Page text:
3: A cavity can get started at the point where you topped. What happens is that the way that the tree heals itself is that it starts on the very outside edge of the cut. It grows a little rim around the outside diameter of the entire cut. Then it slowly inches its way towards the center until the cut is completely healed. So in this case our cut is twelve inches in diameter so there is a race that ensues between rot that can set in and the tree healing over before that can happen. If the tree successfully heals over before rot sets in then the tree should be strong at that point. However even though the wood will be strong  after healing successfully it is still advisable to re top from time to time because it can still be a hazard.

This cut is healing nicely. But there is a race happening between rot setting in and the tree sealing itself in time.

If the tree didn’t heal over in time then rot can set in. If the tree starts to rot then water and insects etc. starts to increase the rotting era. Then even if the tree does seal over where the cut was you now have a cavity inside of the tree. This cavity can grow and grow working its way down the truck of the tree making that part of the tree get weaker and weaker. At the same time the tree can still be growing and growing and getting heavier. So its a time bomb waiting to ignite.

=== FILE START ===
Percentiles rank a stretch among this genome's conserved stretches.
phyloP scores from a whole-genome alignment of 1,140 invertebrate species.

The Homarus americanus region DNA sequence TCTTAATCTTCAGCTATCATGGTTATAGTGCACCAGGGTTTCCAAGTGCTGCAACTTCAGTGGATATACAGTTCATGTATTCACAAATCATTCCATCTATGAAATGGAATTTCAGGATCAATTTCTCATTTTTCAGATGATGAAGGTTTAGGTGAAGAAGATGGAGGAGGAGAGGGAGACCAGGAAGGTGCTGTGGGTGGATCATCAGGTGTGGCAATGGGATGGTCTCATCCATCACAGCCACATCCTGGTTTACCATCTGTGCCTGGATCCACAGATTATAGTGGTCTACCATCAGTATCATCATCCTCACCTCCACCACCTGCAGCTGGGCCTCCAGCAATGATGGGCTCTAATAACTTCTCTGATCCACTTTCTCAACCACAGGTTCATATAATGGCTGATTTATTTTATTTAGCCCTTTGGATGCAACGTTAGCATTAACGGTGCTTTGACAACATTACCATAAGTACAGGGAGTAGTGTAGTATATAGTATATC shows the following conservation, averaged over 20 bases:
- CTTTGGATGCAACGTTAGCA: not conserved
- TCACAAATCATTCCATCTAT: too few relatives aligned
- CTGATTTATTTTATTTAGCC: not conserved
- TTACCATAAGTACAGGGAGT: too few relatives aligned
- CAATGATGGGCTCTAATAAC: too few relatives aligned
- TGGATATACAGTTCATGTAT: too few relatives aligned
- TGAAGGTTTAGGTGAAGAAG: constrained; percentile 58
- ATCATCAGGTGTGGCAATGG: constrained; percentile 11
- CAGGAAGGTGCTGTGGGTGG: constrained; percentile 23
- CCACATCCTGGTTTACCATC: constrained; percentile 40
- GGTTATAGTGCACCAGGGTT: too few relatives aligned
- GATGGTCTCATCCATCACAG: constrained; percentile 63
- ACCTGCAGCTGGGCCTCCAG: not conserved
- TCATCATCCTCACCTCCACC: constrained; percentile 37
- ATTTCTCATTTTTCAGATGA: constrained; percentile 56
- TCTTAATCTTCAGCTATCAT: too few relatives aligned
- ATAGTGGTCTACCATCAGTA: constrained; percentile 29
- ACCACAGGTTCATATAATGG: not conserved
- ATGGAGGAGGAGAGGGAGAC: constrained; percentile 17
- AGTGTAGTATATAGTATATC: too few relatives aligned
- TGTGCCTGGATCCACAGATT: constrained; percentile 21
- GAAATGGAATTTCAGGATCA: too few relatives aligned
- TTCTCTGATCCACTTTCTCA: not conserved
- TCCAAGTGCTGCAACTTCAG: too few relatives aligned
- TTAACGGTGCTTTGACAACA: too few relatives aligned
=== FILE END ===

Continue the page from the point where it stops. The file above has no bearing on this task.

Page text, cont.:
If it is a deciduous tree that you are topping the same things apply as a conifer but there are a few different methods that can be used. What method that you decide to use depends on what it is that you are trying to accomplish and what type of deciduous tree that you are topping.

  • One method of topping a deciduous tree is to cut every thing back to the nearest proper lateral at the desired height. A proper lateral is defined as a lateral that is at least one third the diameter of whatever you are cutting off. In other words if the part that you are cutting off is 3 inches in diameter you would find a lateral ( a branch coming off the main branch ) that is one inch in diameter or larger.